Friday, April 22, 2011

On Being a Role Model

When my daughter, Liz, was in junior high, all of the kids had to take a "family life" class. I was never really clear about what was covered in it, except for that much of it was embarrassing. Other than that, course content was a secret that Liz guarded carefully.

I didn't pry because it was of no concern to me that she might learn about birth control or where babies come from, as I had already gone over these things with her. I'm not the type of person to hide facts from children who are ready to receive them.Thus, when Liz came home from school one day, clearly downcast about something, I was not prepared for what I heard about the source of it.

I was out in the front garden, vigorously chopping weeds with a hoe, green stuff flying here and there, dressed in my usual rubber boots (not fashionable back then), dirty t-shirt, and pants. I probably didn't smell that good, either. I gently probed to see if I could uncover the source of the child's unhappiness, without further distressing her, of course. The conversation went like this:

"Precious, you seem a little bit down today. Is something bothering you?"

"You know my family life class?" Liz replied.

My mind began buzzing with possibilities. Did they talk about AIDs and HIV? Had I failed to inform her about these things? What on earth could take her by surprise in such a class?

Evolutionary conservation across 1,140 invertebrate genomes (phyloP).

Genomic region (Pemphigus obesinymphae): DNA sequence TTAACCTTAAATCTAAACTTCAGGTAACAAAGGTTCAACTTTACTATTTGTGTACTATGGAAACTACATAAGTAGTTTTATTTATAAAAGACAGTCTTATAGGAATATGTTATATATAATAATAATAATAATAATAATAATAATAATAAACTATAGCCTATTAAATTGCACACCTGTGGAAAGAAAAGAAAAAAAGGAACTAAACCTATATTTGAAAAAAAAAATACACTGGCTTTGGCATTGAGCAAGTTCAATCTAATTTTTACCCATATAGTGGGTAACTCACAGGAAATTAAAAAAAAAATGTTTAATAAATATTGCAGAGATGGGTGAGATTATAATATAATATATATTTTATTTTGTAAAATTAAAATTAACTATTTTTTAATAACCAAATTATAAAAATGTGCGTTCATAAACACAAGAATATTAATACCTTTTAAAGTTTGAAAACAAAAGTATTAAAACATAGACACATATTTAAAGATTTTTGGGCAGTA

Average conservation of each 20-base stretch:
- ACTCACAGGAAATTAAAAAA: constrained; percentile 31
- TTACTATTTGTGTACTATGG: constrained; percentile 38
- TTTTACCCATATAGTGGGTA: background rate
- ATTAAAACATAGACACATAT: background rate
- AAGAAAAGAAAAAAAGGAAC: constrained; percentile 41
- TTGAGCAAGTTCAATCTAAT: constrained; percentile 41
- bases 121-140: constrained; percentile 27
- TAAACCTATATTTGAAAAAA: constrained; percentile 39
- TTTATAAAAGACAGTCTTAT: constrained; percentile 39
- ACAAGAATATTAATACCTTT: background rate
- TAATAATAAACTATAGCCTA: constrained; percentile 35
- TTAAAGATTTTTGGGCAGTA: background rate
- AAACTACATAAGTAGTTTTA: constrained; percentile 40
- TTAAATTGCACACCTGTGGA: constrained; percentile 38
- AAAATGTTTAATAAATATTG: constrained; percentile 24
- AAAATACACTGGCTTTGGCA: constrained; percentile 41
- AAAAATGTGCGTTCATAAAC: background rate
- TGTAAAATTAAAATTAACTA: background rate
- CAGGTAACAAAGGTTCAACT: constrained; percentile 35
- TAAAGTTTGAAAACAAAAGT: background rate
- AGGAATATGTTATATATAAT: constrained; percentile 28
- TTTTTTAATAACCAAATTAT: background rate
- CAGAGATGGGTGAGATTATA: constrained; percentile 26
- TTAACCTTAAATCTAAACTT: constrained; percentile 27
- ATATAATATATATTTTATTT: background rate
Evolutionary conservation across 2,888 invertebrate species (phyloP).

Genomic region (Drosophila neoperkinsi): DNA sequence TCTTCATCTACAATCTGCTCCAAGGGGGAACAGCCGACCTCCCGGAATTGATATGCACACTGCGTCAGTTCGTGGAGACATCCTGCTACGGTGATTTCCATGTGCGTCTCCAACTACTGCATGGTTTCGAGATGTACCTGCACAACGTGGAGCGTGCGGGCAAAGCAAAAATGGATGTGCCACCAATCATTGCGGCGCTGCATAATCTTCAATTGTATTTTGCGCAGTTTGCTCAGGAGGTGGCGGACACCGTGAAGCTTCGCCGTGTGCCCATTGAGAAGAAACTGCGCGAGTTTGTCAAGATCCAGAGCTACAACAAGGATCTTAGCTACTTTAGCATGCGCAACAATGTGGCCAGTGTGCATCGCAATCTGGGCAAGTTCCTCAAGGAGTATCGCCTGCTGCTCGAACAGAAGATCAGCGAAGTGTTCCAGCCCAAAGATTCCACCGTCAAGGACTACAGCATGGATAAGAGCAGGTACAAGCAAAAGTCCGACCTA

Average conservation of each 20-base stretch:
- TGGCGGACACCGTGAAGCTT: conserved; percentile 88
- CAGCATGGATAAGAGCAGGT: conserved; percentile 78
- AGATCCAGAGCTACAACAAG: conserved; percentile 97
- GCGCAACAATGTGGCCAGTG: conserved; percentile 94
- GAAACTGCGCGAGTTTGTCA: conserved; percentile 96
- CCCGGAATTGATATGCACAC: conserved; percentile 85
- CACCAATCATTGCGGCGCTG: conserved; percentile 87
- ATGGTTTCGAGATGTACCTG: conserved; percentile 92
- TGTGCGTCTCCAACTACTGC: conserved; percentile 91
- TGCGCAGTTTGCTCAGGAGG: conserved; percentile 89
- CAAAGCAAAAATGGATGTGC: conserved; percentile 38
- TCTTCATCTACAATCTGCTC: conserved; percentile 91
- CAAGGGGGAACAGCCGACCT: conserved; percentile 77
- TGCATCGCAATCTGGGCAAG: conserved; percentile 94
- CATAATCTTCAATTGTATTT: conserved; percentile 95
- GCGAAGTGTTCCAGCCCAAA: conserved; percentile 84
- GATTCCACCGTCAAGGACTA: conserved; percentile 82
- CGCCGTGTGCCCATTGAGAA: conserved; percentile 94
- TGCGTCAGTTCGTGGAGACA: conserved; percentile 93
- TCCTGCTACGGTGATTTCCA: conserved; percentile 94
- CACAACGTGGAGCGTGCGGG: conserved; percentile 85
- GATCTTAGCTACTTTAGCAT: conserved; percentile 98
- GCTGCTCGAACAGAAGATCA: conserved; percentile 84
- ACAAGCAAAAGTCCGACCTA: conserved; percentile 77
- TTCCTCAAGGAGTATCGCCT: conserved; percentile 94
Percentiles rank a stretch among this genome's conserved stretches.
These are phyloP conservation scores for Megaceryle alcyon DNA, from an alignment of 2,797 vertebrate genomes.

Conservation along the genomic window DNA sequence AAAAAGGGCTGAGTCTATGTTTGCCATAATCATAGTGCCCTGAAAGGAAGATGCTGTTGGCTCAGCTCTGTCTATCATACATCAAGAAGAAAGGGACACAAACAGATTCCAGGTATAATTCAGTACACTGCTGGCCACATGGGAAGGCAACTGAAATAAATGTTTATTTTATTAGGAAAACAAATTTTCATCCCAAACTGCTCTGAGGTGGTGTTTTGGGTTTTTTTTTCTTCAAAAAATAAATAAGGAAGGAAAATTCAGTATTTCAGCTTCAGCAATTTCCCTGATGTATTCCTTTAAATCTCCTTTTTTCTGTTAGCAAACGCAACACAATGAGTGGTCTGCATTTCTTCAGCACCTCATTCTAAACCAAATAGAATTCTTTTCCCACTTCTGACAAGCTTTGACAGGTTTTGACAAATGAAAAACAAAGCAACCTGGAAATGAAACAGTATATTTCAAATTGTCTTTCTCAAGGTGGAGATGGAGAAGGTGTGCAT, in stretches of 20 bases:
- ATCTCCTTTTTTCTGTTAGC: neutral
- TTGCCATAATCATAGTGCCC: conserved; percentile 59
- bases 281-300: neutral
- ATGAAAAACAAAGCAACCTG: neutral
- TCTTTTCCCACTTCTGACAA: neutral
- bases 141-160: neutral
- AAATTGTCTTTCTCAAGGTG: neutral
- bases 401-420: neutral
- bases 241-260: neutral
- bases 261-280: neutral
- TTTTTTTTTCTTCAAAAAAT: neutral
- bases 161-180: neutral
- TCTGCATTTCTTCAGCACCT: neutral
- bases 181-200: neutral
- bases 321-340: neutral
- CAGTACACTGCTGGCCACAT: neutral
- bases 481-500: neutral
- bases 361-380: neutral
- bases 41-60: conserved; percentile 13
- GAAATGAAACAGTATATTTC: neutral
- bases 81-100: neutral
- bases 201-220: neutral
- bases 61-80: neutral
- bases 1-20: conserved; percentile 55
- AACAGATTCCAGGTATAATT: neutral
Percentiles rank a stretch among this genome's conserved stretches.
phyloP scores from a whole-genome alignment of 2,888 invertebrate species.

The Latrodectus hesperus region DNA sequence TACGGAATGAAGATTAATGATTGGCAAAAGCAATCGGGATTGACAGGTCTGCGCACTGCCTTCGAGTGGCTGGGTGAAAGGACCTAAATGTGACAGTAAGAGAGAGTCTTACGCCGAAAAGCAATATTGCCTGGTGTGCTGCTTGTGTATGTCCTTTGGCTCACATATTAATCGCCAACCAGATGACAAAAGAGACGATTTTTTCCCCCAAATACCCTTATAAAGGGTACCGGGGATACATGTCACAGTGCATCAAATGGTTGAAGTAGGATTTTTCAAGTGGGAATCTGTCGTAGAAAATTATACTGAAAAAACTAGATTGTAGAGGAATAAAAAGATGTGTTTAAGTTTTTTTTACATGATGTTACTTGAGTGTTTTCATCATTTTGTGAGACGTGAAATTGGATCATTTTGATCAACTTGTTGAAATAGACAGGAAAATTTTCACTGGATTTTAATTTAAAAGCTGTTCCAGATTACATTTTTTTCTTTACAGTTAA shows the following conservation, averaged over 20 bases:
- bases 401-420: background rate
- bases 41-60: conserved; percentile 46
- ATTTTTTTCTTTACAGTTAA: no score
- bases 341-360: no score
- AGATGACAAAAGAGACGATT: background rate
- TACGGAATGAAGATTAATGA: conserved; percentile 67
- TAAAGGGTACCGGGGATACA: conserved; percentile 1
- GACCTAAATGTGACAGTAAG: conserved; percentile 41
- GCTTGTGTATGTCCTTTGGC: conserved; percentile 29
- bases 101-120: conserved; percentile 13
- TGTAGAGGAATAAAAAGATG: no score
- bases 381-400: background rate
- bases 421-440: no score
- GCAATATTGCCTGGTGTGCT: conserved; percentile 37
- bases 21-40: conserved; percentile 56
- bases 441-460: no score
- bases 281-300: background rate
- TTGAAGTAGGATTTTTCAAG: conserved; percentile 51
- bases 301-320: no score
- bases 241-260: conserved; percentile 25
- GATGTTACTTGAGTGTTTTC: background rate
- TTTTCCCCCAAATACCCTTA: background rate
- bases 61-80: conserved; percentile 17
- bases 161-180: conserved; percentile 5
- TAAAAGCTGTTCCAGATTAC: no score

"Yes, honey, tell me what happened."

"Well, we were learned about role models today. Do you know what a role model is?"

Ah, a bit of the secret was leaking out! Maybe more would emerge. "Well yes, I studied the subject in my college psychology courses."

Without hesitation, and with a child's blithe assurance that parents are made of strong stuff indeed, she said, "Today I learned that you're my role model."


You might also enjoy:
  • On Being Friends  -  Friends broaden my perspective on things, like what makes a good pet.
  • Sharp Metal Objects - How I became a favorite great auntie.
  • Gate C  - Sometimes patience pays off, and sometimes it doesn't.

1 comment:

Anonymous said...

Children certainly don't allow us to become puffed up in our own conceit, do they? However to be perfectly fair, didn't we all vow when we were young Never to become our parents?

It's good you got this in writing. Now you'll have something to laugh about when she has her own kids. :D